The first mile went well. I kept it under control, learning from my jackrabbit start to the Brooksie last fall. I let the speedsters take off. Second, third mile went really well—I had a nice pace (probably ). As I approached mile 4, I had reeled in four or five of those speedsters. I was thinking, “man—Coach Karl would be proud!”
Coach Karl was my high school coach—he was loud, prickly, and knew exactly what buttons to push. Got a senior who’s coasting? Stick a freshman in his place. Knock the senior down a peg, give the freshman a little boost. I had been the freshman and the senior. Coach Karl died on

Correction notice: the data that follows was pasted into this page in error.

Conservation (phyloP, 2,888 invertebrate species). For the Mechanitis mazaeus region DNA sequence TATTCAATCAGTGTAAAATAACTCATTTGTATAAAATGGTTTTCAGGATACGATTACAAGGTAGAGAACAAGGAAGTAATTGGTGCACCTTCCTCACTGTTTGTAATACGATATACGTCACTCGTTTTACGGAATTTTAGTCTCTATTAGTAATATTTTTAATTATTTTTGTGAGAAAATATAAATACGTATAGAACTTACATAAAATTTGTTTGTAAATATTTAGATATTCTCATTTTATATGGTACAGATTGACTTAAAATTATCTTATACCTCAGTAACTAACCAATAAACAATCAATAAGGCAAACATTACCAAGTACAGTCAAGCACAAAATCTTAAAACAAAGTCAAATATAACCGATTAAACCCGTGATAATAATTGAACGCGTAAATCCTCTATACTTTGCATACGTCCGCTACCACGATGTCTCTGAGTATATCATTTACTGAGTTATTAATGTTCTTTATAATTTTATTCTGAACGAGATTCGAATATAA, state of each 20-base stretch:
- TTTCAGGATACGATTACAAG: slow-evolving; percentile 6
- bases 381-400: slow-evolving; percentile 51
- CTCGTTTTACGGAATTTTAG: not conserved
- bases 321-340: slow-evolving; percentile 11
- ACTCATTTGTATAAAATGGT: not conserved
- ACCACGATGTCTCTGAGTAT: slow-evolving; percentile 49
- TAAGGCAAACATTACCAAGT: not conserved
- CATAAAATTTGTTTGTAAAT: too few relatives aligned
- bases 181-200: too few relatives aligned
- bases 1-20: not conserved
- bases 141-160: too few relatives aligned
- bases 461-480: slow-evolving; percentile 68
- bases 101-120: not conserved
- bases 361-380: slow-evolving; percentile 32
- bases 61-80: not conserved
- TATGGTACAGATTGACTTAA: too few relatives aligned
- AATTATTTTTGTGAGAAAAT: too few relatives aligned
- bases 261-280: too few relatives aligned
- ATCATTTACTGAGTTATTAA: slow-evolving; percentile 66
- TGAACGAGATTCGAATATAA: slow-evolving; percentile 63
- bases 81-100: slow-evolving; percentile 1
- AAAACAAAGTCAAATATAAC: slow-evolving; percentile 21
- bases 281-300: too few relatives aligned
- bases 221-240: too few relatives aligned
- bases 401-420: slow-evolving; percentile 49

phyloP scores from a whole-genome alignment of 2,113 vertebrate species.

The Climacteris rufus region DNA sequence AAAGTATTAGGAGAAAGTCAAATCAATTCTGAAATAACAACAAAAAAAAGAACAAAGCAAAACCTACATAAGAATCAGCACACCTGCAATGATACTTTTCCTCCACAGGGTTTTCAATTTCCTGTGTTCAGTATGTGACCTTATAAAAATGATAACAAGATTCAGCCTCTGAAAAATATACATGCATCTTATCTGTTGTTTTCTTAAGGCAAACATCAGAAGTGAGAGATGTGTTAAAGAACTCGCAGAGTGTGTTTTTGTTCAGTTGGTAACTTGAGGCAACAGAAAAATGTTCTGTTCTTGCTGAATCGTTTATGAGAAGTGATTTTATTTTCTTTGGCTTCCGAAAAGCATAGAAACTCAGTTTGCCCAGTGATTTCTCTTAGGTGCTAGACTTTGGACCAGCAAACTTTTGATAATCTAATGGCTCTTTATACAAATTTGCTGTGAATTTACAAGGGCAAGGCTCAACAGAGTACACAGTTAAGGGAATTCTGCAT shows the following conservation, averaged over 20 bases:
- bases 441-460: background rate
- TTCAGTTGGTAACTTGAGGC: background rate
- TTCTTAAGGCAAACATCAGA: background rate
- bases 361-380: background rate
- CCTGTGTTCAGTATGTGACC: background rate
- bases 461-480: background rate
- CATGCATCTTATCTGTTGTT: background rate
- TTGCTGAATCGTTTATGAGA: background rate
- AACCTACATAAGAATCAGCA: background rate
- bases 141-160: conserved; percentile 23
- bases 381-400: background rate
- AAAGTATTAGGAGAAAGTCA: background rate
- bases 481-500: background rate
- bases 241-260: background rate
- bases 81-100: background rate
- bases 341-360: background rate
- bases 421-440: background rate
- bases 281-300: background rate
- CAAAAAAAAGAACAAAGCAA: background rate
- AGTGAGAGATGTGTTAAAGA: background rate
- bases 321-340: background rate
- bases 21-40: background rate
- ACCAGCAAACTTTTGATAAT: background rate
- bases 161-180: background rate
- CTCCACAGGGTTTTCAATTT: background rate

10/25/03. His death was a kick-in-the-pants for me—it lead to a year of intense training, and my first (and last) marathon, the Free Press on 10/24/04. I did a , with a half split. More importantly—I’ve been running ever since.
By mile 6, I was starting to feel it. Coach Karl always said “Jerry—you’re best when you have your stride.” So I opened up my stride. He also used to tell me that “looking back means you’re doubting yourself.” So I didn’t look back, but I cheated. Laura had stationed volunteers at each mile marker. I counted the seconds between their cheers for me, and the cheers for the people behind me.
By Mile 8, fatigue was full-on. I popped a few Clif-Bloks. I thought about how my wife and kids had made the trip, and how I didn’t want to disappoint them. By now, I had slipped from approximately 7th place to approximately 11th place.